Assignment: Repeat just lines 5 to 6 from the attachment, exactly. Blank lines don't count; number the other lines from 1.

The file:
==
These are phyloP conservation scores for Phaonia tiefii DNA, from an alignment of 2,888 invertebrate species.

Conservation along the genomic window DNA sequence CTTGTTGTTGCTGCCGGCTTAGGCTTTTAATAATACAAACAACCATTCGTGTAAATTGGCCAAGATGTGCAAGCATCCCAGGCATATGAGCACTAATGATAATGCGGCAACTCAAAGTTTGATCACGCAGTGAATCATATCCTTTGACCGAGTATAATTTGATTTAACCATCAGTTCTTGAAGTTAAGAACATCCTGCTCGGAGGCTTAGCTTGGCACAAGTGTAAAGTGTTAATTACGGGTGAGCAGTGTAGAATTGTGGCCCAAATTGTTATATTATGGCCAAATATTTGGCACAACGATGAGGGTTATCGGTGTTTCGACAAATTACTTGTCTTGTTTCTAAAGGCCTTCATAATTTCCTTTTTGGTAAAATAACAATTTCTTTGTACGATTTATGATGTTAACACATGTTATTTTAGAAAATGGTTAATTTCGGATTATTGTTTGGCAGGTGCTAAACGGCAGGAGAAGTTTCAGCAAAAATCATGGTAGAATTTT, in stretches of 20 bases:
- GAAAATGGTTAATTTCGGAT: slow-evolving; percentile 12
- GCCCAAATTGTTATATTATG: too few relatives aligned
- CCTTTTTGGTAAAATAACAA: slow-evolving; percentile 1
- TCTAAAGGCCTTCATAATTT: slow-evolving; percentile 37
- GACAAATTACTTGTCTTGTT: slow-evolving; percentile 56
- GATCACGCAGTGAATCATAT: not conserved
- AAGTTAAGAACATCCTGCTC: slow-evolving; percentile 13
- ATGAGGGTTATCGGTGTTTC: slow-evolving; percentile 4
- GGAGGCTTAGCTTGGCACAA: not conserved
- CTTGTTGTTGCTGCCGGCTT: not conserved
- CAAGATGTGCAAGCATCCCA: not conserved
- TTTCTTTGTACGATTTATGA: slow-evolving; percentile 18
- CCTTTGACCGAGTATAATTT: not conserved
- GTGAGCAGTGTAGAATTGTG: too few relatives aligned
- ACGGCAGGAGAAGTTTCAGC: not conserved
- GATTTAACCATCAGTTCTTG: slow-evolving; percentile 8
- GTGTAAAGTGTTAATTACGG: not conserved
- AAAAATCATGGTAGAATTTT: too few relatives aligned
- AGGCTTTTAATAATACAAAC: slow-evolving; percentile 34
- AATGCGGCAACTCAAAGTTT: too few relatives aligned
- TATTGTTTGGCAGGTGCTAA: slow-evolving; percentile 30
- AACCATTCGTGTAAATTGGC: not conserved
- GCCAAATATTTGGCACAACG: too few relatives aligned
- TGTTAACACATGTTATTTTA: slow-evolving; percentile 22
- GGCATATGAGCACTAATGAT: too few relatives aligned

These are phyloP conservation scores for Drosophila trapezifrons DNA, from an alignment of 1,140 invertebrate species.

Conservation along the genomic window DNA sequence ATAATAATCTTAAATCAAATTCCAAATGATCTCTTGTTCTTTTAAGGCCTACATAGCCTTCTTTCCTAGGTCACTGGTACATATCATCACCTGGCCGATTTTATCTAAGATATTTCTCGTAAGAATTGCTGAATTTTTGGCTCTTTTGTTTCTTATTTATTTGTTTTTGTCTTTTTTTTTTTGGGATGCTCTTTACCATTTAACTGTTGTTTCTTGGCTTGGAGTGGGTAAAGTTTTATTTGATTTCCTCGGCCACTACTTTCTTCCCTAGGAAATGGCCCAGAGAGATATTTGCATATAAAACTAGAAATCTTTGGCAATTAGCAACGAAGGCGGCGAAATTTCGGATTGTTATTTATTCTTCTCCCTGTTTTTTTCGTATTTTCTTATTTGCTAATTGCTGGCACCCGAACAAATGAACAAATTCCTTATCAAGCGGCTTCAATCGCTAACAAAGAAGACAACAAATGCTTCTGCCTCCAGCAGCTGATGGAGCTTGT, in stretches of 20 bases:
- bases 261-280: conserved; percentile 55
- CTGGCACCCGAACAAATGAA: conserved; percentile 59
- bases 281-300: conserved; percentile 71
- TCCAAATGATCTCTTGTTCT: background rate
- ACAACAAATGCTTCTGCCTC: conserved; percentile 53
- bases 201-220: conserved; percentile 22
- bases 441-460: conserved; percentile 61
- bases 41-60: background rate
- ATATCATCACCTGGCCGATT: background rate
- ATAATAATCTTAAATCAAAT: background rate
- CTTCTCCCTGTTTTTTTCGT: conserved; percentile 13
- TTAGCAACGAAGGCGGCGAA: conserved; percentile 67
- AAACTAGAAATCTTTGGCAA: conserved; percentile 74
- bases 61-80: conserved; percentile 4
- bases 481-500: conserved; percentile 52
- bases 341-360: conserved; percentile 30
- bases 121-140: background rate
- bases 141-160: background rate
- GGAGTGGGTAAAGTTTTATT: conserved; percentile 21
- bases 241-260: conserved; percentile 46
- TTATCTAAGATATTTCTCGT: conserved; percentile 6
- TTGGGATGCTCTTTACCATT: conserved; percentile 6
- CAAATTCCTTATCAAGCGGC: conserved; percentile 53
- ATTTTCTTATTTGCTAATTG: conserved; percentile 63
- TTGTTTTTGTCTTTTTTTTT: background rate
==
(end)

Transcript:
- CCTTTTTGGTAAAATAACAA: slow-evolving; percentile 1
- TCTAAAGGCCTTCATAATTT: slow-evolving; percentile 37